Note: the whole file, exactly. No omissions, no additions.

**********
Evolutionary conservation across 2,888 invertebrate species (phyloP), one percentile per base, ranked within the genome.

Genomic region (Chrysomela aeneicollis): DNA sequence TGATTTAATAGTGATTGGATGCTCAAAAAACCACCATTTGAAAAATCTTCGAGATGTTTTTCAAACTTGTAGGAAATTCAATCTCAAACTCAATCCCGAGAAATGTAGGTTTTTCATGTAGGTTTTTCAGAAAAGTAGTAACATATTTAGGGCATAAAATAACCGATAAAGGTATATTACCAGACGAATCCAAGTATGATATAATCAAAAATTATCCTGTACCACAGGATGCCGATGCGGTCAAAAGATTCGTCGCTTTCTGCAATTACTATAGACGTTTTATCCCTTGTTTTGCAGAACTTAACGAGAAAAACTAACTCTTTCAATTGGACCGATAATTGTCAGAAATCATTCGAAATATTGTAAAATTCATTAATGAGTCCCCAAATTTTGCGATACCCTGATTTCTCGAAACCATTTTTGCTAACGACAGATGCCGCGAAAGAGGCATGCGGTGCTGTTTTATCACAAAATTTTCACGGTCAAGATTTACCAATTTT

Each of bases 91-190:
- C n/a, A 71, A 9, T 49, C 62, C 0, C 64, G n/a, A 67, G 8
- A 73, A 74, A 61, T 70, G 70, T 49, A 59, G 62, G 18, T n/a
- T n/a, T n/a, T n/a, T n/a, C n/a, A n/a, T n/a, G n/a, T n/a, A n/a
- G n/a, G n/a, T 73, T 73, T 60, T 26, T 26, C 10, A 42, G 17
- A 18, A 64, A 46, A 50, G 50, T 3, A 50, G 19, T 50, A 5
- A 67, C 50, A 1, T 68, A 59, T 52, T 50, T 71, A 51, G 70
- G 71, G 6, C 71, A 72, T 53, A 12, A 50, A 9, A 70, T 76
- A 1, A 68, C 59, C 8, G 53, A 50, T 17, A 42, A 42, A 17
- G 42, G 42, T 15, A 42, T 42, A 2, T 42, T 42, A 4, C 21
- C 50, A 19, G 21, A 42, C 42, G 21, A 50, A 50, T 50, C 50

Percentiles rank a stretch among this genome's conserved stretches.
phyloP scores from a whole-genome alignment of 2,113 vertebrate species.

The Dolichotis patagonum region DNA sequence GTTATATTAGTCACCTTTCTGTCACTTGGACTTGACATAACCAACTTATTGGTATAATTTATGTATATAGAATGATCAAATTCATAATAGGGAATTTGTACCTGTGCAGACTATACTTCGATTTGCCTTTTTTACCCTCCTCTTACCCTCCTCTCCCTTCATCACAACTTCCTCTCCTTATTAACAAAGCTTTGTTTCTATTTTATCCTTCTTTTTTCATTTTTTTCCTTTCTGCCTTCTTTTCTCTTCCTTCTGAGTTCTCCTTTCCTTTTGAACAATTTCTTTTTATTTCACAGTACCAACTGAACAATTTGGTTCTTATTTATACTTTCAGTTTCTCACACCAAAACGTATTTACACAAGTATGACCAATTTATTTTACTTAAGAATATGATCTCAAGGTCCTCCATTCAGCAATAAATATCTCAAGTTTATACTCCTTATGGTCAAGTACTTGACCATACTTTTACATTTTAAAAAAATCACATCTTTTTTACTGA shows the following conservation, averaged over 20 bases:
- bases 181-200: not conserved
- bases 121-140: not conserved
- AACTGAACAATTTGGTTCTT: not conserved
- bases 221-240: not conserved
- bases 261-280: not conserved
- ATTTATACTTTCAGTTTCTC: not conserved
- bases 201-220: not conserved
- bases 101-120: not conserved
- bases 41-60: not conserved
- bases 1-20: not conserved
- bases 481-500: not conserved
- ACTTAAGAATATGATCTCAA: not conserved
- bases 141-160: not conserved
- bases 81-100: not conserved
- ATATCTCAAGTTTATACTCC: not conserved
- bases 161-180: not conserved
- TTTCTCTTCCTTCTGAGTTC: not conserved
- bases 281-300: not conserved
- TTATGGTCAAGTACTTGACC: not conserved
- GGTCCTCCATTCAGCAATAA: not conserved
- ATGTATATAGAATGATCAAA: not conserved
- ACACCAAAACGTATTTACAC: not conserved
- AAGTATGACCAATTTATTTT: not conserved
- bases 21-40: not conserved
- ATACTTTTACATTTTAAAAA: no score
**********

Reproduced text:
Evolutionary conservation across 2,888 invertebrate species (phyloP), one percentile per base, ranked within the genome.

Genomic region (Chrysomela aeneicollis): DNA sequence TGATTTAATAGTGATTGGATGCTCAAAAAACCACCATTTGAAAAATCTTCGAGATGTTTTTCAAACTTGTAGGAAATTCAATCTCAAACTCAATCCCGAGAAATGTAGGTTTTTCATGTAGGTTTTTCAGAAAAGTAGTAACATATTTAGGGCATAAAATAACCGATAAAGGTATATTACCAGACGAATCCAAGTATGATATAATCAAAAATTATCCTGTACCACAGGATGCCGATGCGGTCAAAAGATTCGTCGCTTTCTGCAATTACTATAGACGTTTTATCCCTTGTTTTGCAGAACTTAACGAGAAAAACTAACTCTTTCAATTGGACCGATAATTGTCAGAAATCATTCGAAATATTGTAAAATTCATTAATGAGTCCCCAAATTTTGCGATACCCTGATTTCTCGAAACCATTTTTGCTAACGACAGATGCCGCGAAAGAGGCATGCGGTGCTGTTTTATCACAAAATTTTCACGGTCAAGATTTACCAATTTT

Each of bases 91-190:
- C n/a, A 71, A 9, T 49, C 62, C 0, C 64, G n/a, A 67, G 8
- A 73, A 74, A 61, T 70, G 70, T 49, A 59, G 62, G 18, T n/a
- T n/a, T n/a, T n/a, T n/a, C n/a, A n/a, T n/a, G n/a, T n/a, A n/a
- G n/a, G n/a, T 73, T 73, T 60, T 26, T 26, C 10, A 42, G 17
- A 18, A 64, A 46, A 50, G 50, T 3, A 50, G 19, T 50, A 5
- A 67, C 50, A 1, T 68, A 59, T 52, T 50, T 71, A 51, G 70
- G 71, G 6, C 71, A 72, T 53, A 12, A 50, A 9, A 70, T 76
- A 1, A 68, C 59, C 8, G 53, A 50, T 17, A 42, A 42, A 17
- G 42, G 42, T 15, A 42, T 42, A 2, T 42, T 42, A 4, C 21
- C 50, A 19, G 21, A 42, C 42, G 21, A 50, A 50, T 50, C 50

Percentiles rank a stretch among this genome's conserved stretches.
phyloP scores from a whole-genome alignment of 2,113 vertebrate species.

The Dolichotis patagonum region DNA sequence GTTATATTAGTCACCTTTCTGTCACTTGGACTTGACATAACCAACTTATTGGTATAATTTATGTATATAGAATGATCAAATTCATAATAGGGAATTTGTACCTGTGCAGACTATACTTCGATTTGCCTTTTTTACCCTCCTCTTACCCTCCTCTCCCTTCATCACAACTTCCTCTCCTTATTAACAAAGCTTTGTTTCTATTTTATCCTTCTTTTTTCATTTTTTTCCTTTCTGCCTTCTTTTCTCTTCCTTCTGAGTTCTCCTTTCCTTTTGAACAATTTCTTTTTATTTCACAGTACCAACTGAACAATTTGGTTCTTATTTATACTTTCAGTTTCTCACACCAAAACGTATTTACACAAGTATGACCAATTTATTTTACTTAAGAATATGATCTCAAGGTCCTCCATTCAGCAATAAATATCTCAAGTTTATACTCCTTATGGTCAAGTACTTGACCATACTTTTACATTTTAAAAAAATCACATCTTTTTTACTGA shows the following conservation, averaged over 20 bases:
- bases 181-200: not conserved
- bases 121-140: not conserved
- AACTGAACAATTTGGTTCTT: not conserved
- bases 221-240: not conserved
- bases 261-280: not conserved
- ATTTATACTTTCAGTTTCTC: not conserved
- bases 201-220: not conserved
- bases 101-120: not conserved
- bases 41-60: not conserved
- bases 1-20: not conserved
- bases 481-500: not conserved
- ACTTAAGAATATGATCTCAA: not conserved
- bases 141-160: not conserved
- bases 81-100: not conserved
- ATATCTCAAGTTTATACTCC: not conserved
- bases 161-180: not conserved
- TTTCTCTTCCTTCTGAGTTC: not conserved
- bases 281-300: not conserved
- TTATGGTCAAGTACTTGACC: not conserved
- GGTCCTCCATTCAGCAATAA: not conserved
- ATGTATATAGAATGATCAAA: not conserved
- ACACCAAAACGTATTTACAC: not conserved
- AAGTATGACCAATTTATTTT: not conserved
- bases 21-40: not conserved
- ATACTTTTACATTTTAAAAA: no score